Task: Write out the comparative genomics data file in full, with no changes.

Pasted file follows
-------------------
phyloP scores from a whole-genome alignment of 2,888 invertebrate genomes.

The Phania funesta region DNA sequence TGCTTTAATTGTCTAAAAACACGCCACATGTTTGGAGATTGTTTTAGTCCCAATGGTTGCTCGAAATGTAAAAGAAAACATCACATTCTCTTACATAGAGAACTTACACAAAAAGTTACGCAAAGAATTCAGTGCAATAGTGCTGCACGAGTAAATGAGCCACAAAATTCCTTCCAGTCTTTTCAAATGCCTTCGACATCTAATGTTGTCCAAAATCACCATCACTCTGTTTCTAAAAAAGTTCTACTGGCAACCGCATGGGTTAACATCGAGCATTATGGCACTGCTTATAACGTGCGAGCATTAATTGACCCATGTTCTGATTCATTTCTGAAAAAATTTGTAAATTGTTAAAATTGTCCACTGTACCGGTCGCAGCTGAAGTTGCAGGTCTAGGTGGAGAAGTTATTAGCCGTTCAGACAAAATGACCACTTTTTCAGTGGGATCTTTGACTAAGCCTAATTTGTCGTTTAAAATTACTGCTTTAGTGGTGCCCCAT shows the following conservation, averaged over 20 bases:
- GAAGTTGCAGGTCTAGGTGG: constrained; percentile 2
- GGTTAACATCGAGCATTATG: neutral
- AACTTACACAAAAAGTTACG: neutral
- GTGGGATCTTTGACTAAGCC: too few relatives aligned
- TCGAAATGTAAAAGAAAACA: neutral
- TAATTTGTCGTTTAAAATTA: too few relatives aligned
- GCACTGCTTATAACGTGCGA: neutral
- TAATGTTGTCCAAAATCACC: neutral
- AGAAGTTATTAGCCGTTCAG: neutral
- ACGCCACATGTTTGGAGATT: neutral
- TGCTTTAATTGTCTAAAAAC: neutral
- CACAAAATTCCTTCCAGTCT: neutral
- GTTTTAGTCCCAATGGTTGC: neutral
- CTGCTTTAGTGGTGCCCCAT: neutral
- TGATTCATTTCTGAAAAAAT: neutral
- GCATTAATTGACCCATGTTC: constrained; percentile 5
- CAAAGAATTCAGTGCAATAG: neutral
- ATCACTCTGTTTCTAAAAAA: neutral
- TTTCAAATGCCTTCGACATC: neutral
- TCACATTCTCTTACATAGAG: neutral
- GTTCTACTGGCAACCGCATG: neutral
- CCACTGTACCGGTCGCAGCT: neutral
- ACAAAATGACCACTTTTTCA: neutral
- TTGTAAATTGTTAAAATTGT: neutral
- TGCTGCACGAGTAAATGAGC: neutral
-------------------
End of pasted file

phyloP scores from a whole-genome alignment of 2,888 invertebrate genomes.

The Phania funesta region DNA sequence TGCTTTAATTGTCTAAAAACACGCCACATGTTTGGAGATTGTTTTAGTCCCAATGGTTGCTCGAAATGTAAAAGAAAACATCACATTCTCTTACATAGAGAACTTACACAAAAAGTTACGCAAAGAATTCAGTGCAATAGTGCTGCACGAGTAAATGAGCCACAAAATTCCTTCCAGTCTTTTCAAATGCCTTCGACATCTAATGTTGTCCAAAATCACCATCACTCTGTTTCTAAAAAAGTTCTACTGGCAACCGCATGGGTTAACATCGAGCATTATGGCACTGCTTATAACGTGCGAGCATTAATTGACCCATGTTCTGATTCATTTCTGAAAAAATTTGTAAATTGTTAAAATTGTCCACTGTACCGGTCGCAGCTGAAGTTGCAGGTCTAGGTGGAGAAGTTATTAGCCGTTCAGACAAAATGACCACTTTTTCAGTGGGATCTTTGACTAAGCCTAATTTGTCGTTTAAAATTACTGCTTTAGTGGTGCCCCAT shows the following conservation, averaged over 20 bases:
- GAAGTTGCAGGTCTAGGTGG: constrained; percentile 2
- GGTTAACATCGAGCATTATG: neutral
- AACTTACACAAAAAGTTACG: neutral
- GTGGGATCTTTGACTAAGCC: too few relatives aligned
- TCGAAATGTAAAAGAAAACA: neutral
- TAATTTGTCGTTTAAAATTA: too few relatives aligned
- GCACTGCTTATAACGTGCGA: neutral
- TAATGTTGTCCAAAATCACC: neutral
- AGAAGTTATTAGCCGTTCAG: neutral
- ACGCCACATGTTTGGAGATT: neutral
- TGCTTTAATTGTCTAAAAAC: neutral
- CACAAAATTCCTTCCAGTCT: neutral
- GTTTTAGTCCCAATGGTTGC: neutral
- CTGCTTTAGTGGTGCCCCAT: neutral
- TGATTCATTTCTGAAAAAAT: neutral
- GCATTAATTGACCCATGTTC: constrained; percentile 5
- CAAAGAATTCAGTGCAATAG: neutral
- ATCACTCTGTTTCTAAAAAA: neutral
- TTTCAAATGCCTTCGACATC: neutral
- TCACATTCTCTTACATAGAG: neutral
- GTTCTACTGGCAACCGCATG: neutral
- CCACTGTACCGGTCGCAGCT: neutral
- ACAAAATGACCACTTTTTCA: neutral
- TTGTAAATTGTTAAAATTGT: neutral
- TGCTGCACGAGTAAATGAGC: neutral